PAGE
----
In the July NZ Baptist, on behalf of Carey Baptist College’s Intermission programme, Sam Kilpatrick raised some difficult questions in his article, “What do young adults see?”
From my own experience as a student, my first thought regarding these young adults is that after the Intermission course, they will return to their fellowships quite different people. Is it an opportunity to change the mode of your relationships with others back home? Perhaps from adult-child to a more equal footing – one where you help others as much as they help you?
Sam asked us “ordinary people” to speak with young adults, go out for a meal, fishing, or drinking. Unspoken responses might be: “What, they speak?” “Can I afford that much food?” “There’s an app for that?”And, “You mean coffee or smoothies?”
Rather more seriously, in today’s rush-rush world you’ll probably find that the spouse of said person is ahead of you in line for a date like this (except maybe the fishing) – however don’t be put off by this.
It takes two to tango, a “lead” and a “follow.” If you want to find a place in the community why ask another to lead you to the dance? Why not take the lead?
You have completed Intermission and it opened your eyes to more than a few things and encouraged even more questions. Rather than expecting your tutor to drive everything, isn’t it now up to you to ask the important questions and to pursue the answers?
Are you imagining “ordinary people” to be in their 20s, 30s, your parents’ age, or even older? All have a message, but for this you might surprise yourself and enjoy a closer meeting-of-minds with the grandparent generation. Your pastor will be happy to nominate folk you might not at first consider.
Sam tells us that Carey’s Intermission students would love to hear from “ordinary” people in a weekly interview spot at Carey.
If you accost someone in the pew: “I want to examine your theology and how you’ve applied it to your life with a view to making you a rôle model,” the first reaction will almost certainly be a gulp, followed by a haunted expression, and then furtive glances seeking a fast get-away car.
Similarly, an invitation to speak at Carey would likely cause observable palpitations. Most people do not see themselves as either theologians or examples of excellence and will resist any idea that you might want to dissect and double-guess their past. Plus, you’ve spent a year studying in some detail. Such opportunity, even over many years, may have eluded the “ordinary person.” So, how to make it less imposing?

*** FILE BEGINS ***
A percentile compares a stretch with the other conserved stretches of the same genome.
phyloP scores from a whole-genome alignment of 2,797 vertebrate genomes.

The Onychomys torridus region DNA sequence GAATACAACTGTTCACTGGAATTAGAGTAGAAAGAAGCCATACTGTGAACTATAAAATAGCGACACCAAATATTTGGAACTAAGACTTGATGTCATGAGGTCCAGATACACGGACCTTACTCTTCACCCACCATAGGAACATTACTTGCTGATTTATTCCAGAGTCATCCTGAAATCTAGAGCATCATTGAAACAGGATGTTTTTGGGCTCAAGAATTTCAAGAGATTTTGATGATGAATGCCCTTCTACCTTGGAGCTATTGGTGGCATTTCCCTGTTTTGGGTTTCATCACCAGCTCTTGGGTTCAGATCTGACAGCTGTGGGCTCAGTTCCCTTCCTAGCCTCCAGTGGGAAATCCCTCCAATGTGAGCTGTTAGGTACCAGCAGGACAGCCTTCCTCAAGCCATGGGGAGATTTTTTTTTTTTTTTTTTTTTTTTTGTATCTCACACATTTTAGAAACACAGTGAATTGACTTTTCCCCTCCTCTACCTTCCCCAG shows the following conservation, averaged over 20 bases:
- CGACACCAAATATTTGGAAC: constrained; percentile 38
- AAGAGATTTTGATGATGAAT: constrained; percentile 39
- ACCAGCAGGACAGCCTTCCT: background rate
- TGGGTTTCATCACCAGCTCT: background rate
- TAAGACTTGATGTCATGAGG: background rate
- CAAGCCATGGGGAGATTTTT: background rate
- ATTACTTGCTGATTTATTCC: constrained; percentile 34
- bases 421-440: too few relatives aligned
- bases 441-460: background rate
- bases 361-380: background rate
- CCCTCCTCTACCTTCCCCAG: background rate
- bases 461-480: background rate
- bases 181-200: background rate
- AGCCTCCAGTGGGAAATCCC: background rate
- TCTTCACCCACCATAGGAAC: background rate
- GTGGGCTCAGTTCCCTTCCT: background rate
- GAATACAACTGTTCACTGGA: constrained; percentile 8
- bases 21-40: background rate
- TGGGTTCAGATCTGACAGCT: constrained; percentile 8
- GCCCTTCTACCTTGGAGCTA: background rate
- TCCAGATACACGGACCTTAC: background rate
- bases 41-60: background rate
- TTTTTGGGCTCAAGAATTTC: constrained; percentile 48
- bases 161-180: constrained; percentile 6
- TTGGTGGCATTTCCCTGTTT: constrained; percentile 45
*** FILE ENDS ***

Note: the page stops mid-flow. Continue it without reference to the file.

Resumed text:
Why not gather a handful of like-minded peers (it seems easier to cope with new situations in company) then invite yourselves to an older couple’s place for an ice-cream supper or afternoon tea? You could pool your resources to buy the frozen goods and maybe some fruit to accompany. Continue to keep your visit non-threatening by asking if you can talk about how they met, how their family developed, careers and so forth.
Chances are, the stuff you want to hear will emerge from the conversation and you can ask “how did you know?” questions as the picture widens. This sort of conversation, perhaps over repeat visits, will also help you to see how people (just like you) attempted to balance their career choice with working out their faith and responsibilities to care for each other.
An older person may illustrate what I think of as connections: How God prepares us earlier in our lives, which we may not (fully) understand then, but later we find ourselves in a situation ready and able to complete something a step beyond.
We all have questions and ponder approaches to the challenges of life. As you become more aware of others in your community, as individuals, you may find an older someone who makes sense (and hopefully, prepared to take time to talk with you) who will establish a mentor relationship. You won’t agree on every point but having someone prepared to let you bounce ideas and wrestle with turning hopes into reality – wouldn’t that be pure gold?
As you spend time getting to know other adults, will you better understand their preferences? As you share ideas, will they become aware of yours? This will likely help with your concerns about sermons and music, and topics of social concern. We worship in communion so it has to be a mix of “together.” The same applies to the church’s mission. We can’t do everything, so how do we decide what to do, when, and where?
Studies of social media (I recommend S. Craig Watkins’ The Young and the Digital, Beacon Press, 2009) are showing that the longer people spend online, the more gated they tend to become, reducing their number of friends and narrowing the range of topics viewed and discussed. This is almost unnoticeable if you are one of the “us” but quite apparent if one of the “them.” Taking to the waves of the Internet seems to offer bounteous opportunity, but who will be your guide?
You could probably have completed studies similar to Intermission’s Bible and World View topics online. What value, both academic and social, did you gain from being there, in person, in the real world, that you would have missed doing it via computer?
Grouped social media is, however, great for helping keep in touch with, for example, your Intermission colleagues. Have you formed a Facebook group, or perhaps decided to be more professional on LinkedIn? You might be able to combine the work and communion with people in your locality, with a continuation of the sharing and mutual encouragement enjoyed at Carey – a way of doing your own thing with like-minded people that may not even be possible among your local contemporaries.
• David Neil says his time in youth work was so long ago he struggles to remember. After another stint overseas, he is catching up with what’s happening in North Auckland and New Zealand today.